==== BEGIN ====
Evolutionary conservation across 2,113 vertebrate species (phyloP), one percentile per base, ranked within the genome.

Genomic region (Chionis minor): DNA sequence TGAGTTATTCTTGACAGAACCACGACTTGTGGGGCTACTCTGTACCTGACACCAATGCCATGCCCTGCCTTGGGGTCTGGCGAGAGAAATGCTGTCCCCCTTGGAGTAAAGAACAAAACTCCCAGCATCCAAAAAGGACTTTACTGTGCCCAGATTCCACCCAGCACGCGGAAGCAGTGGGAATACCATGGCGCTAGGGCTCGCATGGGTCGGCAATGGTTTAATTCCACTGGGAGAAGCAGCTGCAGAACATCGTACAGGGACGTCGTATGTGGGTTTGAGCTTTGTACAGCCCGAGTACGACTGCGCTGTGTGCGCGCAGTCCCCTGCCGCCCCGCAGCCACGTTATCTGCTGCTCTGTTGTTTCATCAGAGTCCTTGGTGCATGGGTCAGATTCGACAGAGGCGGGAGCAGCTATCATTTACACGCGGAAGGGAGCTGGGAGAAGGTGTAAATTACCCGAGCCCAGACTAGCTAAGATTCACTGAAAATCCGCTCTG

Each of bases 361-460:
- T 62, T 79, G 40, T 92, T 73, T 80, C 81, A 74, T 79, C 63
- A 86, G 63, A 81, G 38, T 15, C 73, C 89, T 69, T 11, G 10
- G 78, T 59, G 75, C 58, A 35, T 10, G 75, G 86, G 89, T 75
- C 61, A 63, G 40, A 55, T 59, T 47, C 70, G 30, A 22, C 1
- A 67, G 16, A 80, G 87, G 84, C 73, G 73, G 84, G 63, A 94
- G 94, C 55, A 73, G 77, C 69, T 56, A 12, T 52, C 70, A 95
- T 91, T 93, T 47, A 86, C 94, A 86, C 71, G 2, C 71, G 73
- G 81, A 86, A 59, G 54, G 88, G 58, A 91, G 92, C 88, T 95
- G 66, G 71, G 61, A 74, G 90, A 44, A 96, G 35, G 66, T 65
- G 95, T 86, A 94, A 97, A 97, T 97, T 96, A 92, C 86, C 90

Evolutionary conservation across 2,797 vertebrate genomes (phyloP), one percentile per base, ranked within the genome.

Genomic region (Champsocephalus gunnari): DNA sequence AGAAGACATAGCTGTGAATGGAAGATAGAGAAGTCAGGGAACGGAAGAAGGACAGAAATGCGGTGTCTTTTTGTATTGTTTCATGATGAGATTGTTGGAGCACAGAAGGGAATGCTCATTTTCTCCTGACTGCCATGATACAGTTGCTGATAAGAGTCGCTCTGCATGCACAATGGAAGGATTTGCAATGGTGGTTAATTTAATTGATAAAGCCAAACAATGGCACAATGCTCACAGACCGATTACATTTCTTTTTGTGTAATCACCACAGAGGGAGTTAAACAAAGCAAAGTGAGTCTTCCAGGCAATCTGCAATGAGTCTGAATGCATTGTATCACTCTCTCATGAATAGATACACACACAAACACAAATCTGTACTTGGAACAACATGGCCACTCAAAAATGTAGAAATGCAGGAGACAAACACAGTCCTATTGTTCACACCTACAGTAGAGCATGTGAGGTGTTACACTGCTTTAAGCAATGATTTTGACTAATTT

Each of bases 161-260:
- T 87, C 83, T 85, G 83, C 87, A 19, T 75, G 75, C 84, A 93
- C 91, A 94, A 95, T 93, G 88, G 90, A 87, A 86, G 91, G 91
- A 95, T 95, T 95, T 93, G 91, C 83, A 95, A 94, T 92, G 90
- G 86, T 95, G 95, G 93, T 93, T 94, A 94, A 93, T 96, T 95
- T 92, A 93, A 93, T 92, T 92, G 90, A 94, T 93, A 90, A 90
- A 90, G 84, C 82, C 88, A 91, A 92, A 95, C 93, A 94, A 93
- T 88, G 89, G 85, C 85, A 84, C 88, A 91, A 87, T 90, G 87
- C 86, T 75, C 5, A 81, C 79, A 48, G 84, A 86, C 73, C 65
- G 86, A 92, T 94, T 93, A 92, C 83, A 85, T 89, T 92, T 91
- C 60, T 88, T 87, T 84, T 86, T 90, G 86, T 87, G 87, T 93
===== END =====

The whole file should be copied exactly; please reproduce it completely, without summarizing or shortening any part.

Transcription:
Evolutionary conservation across 2,113 vertebrate species (phyloP), one percentile per base, ranked within the genome.

Genomic region (Chionis minor): DNA sequence TGAGTTATTCTTGACAGAACCACGACTTGTGGGGCTACTCTGTACCTGACACCAATGCCATGCCCTGCCTTGGGGTCTGGCGAGAGAAATGCTGTCCCCCTTGGAGTAAAGAACAAAACTCCCAGCATCCAAAAAGGACTTTACTGTGCCCAGATTCCACCCAGCACGCGGAAGCAGTGGGAATACCATGGCGCTAGGGCTCGCATGGGTCGGCAATGGTTTAATTCCACTGGGAGAAGCAGCTGCAGAACATCGTACAGGGACGTCGTATGTGGGTTTGAGCTTTGTACAGCCCGAGTACGACTGCGCTGTGTGCGCGCAGTCCCCTGCCGCCCCGCAGCCACGTTATCTGCTGCTCTGTTGTTTCATCAGAGTCCTTGGTGCATGGGTCAGATTCGACAGAGGCGGGAGCAGCTATCATTTACACGCGGAAGGGAGCTGGGAGAAGGTGTAAATTACCCGAGCCCAGACTAGCTAAGATTCACTGAAAATCCGCTCTG

Each of bases 361-460:
- T 62, T 79, G 40, T 92, T 73, T 80, C 81, A 74, T 79, C 63
- A 86, G 63, A 81, G 38, T 15, C 73, C 89, T 69, T 11, G 10
- G 78, T 59, G 75, C 58, A 35, T 10, G 75, G 86, G 89, T 75
- C 61, A 63, G 40, A 55, T 59, T 47, C 70, G 30, A 22, C 1
- A 67, G 16, A 80, G 87, G 84, C 73, G 73, G 84, G 63, A 94
- G 94, C 55, A 73, G 77, C 69, T 56, A 12, T 52, C 70, A 95
- T 91, T 93, T 47, A 86, C 94, A 86, C 71, G 2, C 71, G 73
- G 81, A 86, A 59, G 54, G 88, G 58, A 91, G 92, C 88, T 95
- G 66, G 71, G 61, A 74, G 90, A 44, A 96, G 35, G 66, T 65
- G 95, T 86, A 94, A 97, A 97, T 97, T 96, A 92, C 86, C 90

Evolutionary conservation across 2,797 vertebrate genomes (phyloP), one percentile per base, ranked within the genome.

Genomic region (Champsocephalus gunnari): DNA sequence AGAAGACATAGCTGTGAATGGAAGATAGAGAAGTCAGGGAACGGAAGAAGGACAGAAATGCGGTGTCTTTTTGTATTGTTTCATGATGAGATTGTTGGAGCACAGAAGGGAATGCTCATTTTCTCCTGACTGCCATGATACAGTTGCTGATAAGAGTCGCTCTGCATGCACAATGGAAGGATTTGCAATGGTGGTTAATTTAATTGATAAAGCCAAACAATGGCACAATGCTCACAGACCGATTACATTTCTTTTTGTGTAATCACCACAGAGGGAGTTAAACAAAGCAAAGTGAGTCTTCCAGGCAATCTGCAATGAGTCTGAATGCATTGTATCACTCTCTCATGAATAGATACACACACAAACACAAATCTGTACTTGGAACAACATGGCCACTCAAAAATGTAGAAATGCAGGAGACAAACACAGTCCTATTGTTCACACCTACAGTAGAGCATGTGAGGTGTTACACTGCTTTAAGCAATGATTTTGACTAATTT

Each of bases 161-260:
- T 87, C 83, T 85, G 83, C 87, A 19, T 75, G 75, C 84, A 93
- C 91, A 94, A 95, T 93, G 88, G 90, A 87, A 86, G 91, G 91
- A 95, T 95, T 95, T 93, G 91, C 83, A 95, A 94, T 92, G 90
- G 86, T 95, G 95, G 93, T 93, T 94, A 94, A 93, T 96, T 95
- T 92, A 93, A 93, T 92, T 92, G 90, A 94, T 93, A 90, A 90
- A 90, G 84, C 82, C 88, A 91, A 92, A 95, C 93, A 94, A 93
- T 88, G 89, G 85, C 85, A 84, C 88, A 91, A 87, T 90, G 87
- C 86, T 75, C 5, A 81, C 79, A 48, G 84, A 86, C 73, C 65
- G 86, A 92, T 94, T 93, A 92, C 83, A 85, T 89, T 92, T 91
- C 60, T 88, T 87, T 84, T 86, T 90, G 86, T 87, G 87, T 93